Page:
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Classical Editor in Chief: Rob Barnett
Music for Gainsborough
Sonata no 1 in G major - C. F. ABEL
‘Trust me wou’d you taste true pleasure’ - J. C. BACH
[‘In diesen heil’gen Hallen] arr from Die Zauberflöte - ANON.
‘I will never vow truth at the feet fair’ - T. LINLEY sen.
Vivace - C. F. ABEL
‘If thy too creul bow be bent’ - T. LINLEY jun.
Fantasie - R. STRAUBE
Windsor Forest - R. STRAUBE
Allegro - R. STRAUBE
[The lass of Peatie’s Mill] - R. STRAUBE
Hornpipe - R. STRAUBE
Menuets I & II - R. STRAUBE
Andante from Sonata Op13 no2 - F de GIARDINI
Sonata Op17 no5 in A major - J. C. BACH
Adagio from Sonata 1 - R. STRAUBE
‘Ah could you possibly know’ - T. LINLEY sen.
Sonata in G major WKO 147 - C. F. ABEL
Charivari Agréable: Susanne Heinrich, Kah-Ming Ng, and Lynda Sayce with Reiko Ichise
Recording made in St Andrew’s Church, Toddington, Gloucestershire, England on 15-17 January 2000
SIGNUM SIGCD026 [72’48"]
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The Georgian era is an unusual period in England’s music history. The early and mid-eighteenth century prospered artistically, with the likes of Handel, Boyce and Arne and a whole host of visiting foreign musicians making London one of the most cosmopolitan musical centres in Europe. As soon as the half-way point of the century was reached, if we are to believe what history books omit, then music stopped, apart from the occasional reference to the fact that Mozart admired J. C. Bach. This disc of domestic chamber music performed by Charivari Agréable presents some of the music that filled that void in the history books, using the circle of musical acquaintances surrounding Thomas Gainsborough as a structure for the programme. This idea works well as Gainsborough was an enthusiastic amateur musician who cultivated numerous friends in musical circles and left various written references to his activities in this field.
One of the highpoints of this recording, both in terms of programming and performance, is the pair of sonatas for viola da gamba and continuo by Carl Friedrich Abel (1723-87) with which the disc opens and closes. The ‘flatmate’ of J C Bach, Abel deserves to be better known, although some of his symphonies have appeared on disc and are well worth hearing. As a virtuoso of the viola da gamba, an instrument already well past its prime of popularity, Abel was always in a no-win situation, in his own day and ours. However, he was an admirable composer who not only knew how to exploit the peculiarites of his own instrument, but had also an assured melodic gift. Susanne Heinrich plays these with appropriate verve in the fast movements and a delicate richness of timbre in the slow movements. The accompaniments employ a small organ or harpsichord and, at various times a mandora (see the cover illustration; the small instrument which Mrs Thicknesse is holding is the ‘English Guitar’ a related and popular instrument) or a 13 course baroque lute. This writer wonders whether the guitar would not have been a more appropriate choice for the period - especially for accompaniment.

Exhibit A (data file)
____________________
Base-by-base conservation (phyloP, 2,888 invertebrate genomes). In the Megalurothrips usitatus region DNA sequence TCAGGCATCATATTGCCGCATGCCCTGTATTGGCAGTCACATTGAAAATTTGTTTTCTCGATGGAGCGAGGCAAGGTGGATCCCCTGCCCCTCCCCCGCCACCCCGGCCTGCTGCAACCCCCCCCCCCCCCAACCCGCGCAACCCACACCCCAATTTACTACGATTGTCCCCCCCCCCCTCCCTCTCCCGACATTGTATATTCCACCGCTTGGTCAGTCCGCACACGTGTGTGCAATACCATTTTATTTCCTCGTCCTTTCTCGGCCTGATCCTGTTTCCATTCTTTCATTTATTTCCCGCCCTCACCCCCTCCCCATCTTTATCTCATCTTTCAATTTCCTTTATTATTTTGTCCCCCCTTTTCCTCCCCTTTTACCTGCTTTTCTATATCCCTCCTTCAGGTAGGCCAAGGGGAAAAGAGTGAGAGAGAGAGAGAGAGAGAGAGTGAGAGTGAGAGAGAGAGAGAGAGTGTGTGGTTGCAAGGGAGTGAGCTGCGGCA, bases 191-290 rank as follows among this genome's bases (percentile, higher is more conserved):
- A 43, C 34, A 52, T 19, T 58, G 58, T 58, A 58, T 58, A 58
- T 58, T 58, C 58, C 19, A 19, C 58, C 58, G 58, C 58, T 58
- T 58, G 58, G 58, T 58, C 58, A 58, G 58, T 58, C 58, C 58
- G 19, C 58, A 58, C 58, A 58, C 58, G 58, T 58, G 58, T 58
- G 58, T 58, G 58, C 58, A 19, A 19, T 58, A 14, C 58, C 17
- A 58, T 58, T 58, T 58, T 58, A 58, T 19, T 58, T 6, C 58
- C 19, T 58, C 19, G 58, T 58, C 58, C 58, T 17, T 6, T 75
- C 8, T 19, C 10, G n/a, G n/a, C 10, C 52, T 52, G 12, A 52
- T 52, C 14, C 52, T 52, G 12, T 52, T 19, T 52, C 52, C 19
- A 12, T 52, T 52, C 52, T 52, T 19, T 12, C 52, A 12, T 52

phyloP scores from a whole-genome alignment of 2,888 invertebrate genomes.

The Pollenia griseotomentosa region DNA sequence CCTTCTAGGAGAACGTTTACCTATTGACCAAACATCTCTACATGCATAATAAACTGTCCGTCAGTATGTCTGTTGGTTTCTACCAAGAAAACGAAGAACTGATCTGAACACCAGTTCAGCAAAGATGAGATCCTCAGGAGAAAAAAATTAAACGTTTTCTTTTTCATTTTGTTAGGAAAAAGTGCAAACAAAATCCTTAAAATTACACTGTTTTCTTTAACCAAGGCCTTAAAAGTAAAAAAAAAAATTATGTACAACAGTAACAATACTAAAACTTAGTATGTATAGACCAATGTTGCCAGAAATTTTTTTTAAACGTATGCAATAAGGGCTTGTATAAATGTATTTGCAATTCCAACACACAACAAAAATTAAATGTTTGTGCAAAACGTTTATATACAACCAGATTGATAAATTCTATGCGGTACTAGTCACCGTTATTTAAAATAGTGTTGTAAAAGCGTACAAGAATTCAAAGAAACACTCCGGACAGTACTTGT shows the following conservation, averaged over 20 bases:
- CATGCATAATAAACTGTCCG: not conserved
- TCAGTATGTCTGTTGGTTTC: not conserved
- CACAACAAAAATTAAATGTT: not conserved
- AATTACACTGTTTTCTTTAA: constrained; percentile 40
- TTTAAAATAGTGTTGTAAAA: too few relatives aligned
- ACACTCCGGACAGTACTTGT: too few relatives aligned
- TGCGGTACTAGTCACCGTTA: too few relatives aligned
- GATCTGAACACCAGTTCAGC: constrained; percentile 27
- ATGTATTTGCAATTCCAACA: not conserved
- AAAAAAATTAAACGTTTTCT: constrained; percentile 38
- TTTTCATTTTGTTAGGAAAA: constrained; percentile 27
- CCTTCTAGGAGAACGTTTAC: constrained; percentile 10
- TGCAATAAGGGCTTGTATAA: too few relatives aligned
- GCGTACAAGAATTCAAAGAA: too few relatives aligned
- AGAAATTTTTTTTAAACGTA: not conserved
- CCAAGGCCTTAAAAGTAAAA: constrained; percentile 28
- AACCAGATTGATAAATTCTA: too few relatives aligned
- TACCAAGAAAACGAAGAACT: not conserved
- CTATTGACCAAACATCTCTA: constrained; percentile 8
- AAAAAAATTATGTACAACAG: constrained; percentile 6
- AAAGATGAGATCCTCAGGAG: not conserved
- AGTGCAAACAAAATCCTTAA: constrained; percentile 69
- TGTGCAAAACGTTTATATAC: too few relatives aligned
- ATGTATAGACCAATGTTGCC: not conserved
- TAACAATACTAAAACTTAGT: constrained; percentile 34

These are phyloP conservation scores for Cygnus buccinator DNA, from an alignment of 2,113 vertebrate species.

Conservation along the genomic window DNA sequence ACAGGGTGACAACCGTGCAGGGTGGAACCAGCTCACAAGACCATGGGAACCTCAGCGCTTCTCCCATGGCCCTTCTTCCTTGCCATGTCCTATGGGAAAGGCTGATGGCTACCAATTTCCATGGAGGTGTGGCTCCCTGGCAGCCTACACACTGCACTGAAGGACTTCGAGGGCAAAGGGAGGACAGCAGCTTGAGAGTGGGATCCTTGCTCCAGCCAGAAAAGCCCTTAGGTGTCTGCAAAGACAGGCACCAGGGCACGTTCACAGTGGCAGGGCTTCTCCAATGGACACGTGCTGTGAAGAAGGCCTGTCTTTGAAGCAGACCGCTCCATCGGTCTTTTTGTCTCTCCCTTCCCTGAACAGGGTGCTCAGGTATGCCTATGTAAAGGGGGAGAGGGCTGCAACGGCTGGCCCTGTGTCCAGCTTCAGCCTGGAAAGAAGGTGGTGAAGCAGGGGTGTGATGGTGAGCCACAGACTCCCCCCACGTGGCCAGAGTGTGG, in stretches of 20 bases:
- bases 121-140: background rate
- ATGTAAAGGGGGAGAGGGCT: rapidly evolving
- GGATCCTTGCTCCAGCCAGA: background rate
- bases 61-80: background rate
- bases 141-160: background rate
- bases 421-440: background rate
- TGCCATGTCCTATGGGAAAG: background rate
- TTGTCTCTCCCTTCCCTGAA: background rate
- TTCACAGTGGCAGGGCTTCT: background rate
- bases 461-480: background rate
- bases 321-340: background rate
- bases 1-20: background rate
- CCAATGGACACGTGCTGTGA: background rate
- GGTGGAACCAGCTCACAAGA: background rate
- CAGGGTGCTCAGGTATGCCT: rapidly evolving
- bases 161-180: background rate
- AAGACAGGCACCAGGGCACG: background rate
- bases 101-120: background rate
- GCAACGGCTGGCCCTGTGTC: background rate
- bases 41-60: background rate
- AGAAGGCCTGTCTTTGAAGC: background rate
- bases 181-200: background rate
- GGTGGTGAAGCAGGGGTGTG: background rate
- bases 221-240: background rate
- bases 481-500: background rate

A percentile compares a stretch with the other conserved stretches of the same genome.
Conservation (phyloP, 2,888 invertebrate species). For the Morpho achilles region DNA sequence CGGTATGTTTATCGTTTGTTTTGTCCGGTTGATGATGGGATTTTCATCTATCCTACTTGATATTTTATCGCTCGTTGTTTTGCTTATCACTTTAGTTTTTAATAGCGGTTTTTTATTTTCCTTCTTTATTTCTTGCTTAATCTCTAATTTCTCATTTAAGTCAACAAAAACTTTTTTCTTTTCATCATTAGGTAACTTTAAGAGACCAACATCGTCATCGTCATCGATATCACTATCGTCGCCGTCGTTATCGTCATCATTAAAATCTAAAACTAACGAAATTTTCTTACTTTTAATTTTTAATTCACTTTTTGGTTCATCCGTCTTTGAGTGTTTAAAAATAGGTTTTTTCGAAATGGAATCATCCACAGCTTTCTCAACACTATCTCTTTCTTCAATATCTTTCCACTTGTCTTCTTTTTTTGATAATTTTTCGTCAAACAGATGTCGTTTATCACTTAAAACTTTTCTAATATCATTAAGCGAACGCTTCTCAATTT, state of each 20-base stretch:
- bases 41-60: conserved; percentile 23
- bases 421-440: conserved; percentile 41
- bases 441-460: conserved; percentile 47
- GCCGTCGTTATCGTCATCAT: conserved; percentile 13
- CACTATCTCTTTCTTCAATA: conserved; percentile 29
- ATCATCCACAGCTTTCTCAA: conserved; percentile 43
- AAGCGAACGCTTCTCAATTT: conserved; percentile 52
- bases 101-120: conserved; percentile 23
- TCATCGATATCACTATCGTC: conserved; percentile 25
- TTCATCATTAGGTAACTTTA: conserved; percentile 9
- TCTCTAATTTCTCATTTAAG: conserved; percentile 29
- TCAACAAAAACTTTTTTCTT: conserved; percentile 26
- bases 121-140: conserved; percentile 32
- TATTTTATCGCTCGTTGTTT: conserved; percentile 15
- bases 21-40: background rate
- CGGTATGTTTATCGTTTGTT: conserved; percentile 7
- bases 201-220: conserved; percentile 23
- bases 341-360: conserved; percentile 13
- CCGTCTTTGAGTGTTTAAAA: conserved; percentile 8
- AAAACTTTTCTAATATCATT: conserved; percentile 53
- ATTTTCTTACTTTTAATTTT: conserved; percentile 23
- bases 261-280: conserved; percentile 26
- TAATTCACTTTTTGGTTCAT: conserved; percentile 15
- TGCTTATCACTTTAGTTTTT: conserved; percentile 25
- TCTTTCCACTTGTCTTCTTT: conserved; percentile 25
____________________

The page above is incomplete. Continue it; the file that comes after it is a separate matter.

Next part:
The middle of the programme provides various arrangements of popular songs and dances, many for unaccompanied gamba or lute. The lute pieces by Rudolf Straube (1717-1778) show him to be the lute equivalent of poor neglected Abel. Although he apparently studied with J S Bach in Leipzig, Straube’s music is only ‘interesting’ at best. These song arrangements and dances are nice enough pieces on their own, but are rather light-weight, and somewhat similar in tempo and mood for presentation in this quantity. However, the performances are fine, Susanne Heinrich again demonstrating a richly varied command of the dynamics, textures and colours available from her viol da gamba.
Of particular interest, and the other highpoint of this disc, is the inclusion of a keyboard sonata by J C Bach played on an original Kirkman harpsichord of 1776. (All the other instruments are modern copies.) In this day and age, when many museums are moving towards a policy of ‘silent’ collections of instruments it is quite marvellous to hear the actual sounds of a period instrument. Back in the 70’s virtually anyone could borrow an original instrument from a museum to make a recording. A few well publicised disasters and authorities started to think again. At least there are still reasonable numbers of keyboard originals working and the sheer beauty of sound shown in this sonata demonstrates why Kirkman is still so highly regarded. This instrument appears to be in private (and very lucky) ownership.
This is an interesting collection of pieces from a period that has been unjustly neglected and the programming idea and performances are both imaginative. The overall result however, is rather variable, and this writer ends up feeling a little disappointed that the disc was not just a programme of Abel or J C Bach sonatas; meaty works for gamba and that wonderful harpsichord. Now that would be something to look out for if Charivari Agréable were to rise to the challenge.
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